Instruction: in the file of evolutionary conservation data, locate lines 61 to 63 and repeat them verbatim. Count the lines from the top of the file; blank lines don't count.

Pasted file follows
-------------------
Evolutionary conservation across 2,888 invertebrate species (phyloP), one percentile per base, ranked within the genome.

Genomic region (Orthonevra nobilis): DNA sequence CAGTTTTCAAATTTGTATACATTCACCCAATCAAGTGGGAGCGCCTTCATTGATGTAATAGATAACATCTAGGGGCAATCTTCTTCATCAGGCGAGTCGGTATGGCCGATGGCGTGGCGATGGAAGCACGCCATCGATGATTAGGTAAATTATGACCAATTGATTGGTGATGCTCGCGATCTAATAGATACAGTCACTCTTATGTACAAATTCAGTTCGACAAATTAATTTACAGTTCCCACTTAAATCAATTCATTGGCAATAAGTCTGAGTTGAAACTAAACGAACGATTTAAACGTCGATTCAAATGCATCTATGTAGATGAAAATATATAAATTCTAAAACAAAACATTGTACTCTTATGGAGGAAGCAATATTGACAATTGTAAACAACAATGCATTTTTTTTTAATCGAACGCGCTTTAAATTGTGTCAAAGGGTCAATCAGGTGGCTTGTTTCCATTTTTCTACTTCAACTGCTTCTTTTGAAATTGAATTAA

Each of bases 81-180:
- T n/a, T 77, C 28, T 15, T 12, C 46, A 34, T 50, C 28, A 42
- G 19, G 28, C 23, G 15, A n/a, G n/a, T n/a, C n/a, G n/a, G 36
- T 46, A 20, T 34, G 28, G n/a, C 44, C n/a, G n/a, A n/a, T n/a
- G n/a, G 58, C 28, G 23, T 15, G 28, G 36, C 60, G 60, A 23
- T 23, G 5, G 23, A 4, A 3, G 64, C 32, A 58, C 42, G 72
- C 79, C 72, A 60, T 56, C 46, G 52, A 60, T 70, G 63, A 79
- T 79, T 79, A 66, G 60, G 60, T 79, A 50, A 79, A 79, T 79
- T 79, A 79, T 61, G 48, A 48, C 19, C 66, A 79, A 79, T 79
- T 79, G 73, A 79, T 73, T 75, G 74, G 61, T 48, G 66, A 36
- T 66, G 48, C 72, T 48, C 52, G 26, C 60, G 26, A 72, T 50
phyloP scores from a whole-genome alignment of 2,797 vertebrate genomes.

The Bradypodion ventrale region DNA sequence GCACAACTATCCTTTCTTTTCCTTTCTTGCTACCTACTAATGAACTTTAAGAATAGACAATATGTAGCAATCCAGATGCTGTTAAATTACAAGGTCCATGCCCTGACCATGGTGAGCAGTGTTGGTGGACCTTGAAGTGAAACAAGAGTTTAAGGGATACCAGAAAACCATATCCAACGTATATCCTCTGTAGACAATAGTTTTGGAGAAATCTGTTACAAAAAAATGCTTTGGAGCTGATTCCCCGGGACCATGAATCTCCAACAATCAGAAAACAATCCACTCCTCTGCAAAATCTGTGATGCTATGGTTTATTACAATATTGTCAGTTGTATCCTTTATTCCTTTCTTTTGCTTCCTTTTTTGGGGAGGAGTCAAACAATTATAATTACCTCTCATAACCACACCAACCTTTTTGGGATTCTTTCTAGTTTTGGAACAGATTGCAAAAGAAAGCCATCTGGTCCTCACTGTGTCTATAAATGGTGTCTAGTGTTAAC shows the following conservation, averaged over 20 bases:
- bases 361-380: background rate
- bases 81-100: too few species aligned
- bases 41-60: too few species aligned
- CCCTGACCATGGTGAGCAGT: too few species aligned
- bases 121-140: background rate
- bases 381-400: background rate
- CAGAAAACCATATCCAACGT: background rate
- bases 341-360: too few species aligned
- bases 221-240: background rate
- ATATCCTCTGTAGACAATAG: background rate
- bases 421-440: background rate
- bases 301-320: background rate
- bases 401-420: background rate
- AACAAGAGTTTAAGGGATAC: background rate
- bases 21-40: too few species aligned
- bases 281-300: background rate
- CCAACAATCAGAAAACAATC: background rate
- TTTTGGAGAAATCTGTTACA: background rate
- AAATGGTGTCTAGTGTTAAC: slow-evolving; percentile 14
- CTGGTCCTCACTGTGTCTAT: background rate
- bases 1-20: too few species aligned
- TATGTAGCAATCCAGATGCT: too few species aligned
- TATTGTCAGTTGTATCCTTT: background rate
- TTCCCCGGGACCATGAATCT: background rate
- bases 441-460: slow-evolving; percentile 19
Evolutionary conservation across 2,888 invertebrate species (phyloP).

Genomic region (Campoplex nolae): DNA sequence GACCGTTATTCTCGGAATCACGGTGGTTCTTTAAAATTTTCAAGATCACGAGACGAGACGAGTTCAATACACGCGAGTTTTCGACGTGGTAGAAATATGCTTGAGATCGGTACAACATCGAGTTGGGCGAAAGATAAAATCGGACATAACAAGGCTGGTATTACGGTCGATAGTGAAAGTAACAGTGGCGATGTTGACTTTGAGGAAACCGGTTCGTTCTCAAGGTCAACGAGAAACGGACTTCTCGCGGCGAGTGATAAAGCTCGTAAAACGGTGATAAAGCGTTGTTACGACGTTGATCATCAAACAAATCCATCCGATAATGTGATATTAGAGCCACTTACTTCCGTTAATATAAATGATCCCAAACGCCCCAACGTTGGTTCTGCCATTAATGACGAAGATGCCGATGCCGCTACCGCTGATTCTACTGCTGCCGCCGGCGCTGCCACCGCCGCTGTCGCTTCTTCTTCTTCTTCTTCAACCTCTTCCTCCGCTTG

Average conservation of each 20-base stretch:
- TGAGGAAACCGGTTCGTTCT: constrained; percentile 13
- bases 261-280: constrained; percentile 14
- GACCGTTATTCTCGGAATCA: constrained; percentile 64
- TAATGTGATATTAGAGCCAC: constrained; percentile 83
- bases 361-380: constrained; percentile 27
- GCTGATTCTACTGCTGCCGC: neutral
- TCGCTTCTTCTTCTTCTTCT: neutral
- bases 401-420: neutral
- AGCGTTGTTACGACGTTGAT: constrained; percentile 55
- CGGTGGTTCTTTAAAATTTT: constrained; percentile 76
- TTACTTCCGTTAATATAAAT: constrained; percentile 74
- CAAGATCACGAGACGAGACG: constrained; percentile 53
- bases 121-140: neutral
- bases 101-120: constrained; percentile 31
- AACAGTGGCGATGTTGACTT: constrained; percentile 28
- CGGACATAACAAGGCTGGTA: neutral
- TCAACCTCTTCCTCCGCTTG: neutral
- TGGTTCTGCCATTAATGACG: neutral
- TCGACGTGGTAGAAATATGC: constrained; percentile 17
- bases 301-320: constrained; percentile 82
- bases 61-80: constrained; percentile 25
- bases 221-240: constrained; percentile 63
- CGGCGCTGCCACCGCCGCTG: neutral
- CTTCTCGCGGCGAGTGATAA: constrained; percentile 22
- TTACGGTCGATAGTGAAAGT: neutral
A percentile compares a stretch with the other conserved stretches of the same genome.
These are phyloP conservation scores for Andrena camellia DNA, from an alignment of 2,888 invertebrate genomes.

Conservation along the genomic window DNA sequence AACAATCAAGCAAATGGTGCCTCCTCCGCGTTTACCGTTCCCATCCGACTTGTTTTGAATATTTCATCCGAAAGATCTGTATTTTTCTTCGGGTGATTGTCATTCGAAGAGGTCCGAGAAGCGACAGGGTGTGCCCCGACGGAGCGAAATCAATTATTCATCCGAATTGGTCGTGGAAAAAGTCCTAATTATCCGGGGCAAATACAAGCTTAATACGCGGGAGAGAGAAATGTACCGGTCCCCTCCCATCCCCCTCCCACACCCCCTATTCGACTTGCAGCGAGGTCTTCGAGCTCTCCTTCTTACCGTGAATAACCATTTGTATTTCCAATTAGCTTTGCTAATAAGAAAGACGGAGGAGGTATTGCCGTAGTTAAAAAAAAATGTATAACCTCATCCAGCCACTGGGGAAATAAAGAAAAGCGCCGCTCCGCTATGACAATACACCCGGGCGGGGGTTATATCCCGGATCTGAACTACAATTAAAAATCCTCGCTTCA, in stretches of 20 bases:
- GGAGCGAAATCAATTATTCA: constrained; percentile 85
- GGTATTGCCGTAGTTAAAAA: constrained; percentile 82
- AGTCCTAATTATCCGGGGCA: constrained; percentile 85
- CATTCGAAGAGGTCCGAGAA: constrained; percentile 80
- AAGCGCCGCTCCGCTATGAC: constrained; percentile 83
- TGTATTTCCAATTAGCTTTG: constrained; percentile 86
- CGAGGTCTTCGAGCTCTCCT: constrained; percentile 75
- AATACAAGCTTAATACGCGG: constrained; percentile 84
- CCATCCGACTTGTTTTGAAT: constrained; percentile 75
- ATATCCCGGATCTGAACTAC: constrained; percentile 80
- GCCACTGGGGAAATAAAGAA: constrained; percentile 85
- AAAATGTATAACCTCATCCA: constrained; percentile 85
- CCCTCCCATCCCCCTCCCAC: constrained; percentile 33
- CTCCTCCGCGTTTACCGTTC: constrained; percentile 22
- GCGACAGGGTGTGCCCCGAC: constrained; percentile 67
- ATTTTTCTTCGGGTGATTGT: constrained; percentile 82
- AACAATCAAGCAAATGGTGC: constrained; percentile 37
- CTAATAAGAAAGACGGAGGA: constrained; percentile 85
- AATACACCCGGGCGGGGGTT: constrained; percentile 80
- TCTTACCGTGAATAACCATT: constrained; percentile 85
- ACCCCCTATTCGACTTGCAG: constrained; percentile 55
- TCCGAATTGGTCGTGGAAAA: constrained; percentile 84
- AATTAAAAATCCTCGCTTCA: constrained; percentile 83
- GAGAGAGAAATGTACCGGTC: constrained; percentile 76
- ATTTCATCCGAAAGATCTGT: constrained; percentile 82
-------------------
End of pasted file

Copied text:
- TGGTTCTGCCATTAATGACG: neutral
- TCGACGTGGTAGAAATATGC: constrained; percentile 17
- bases 301-320: constrained; percentile 82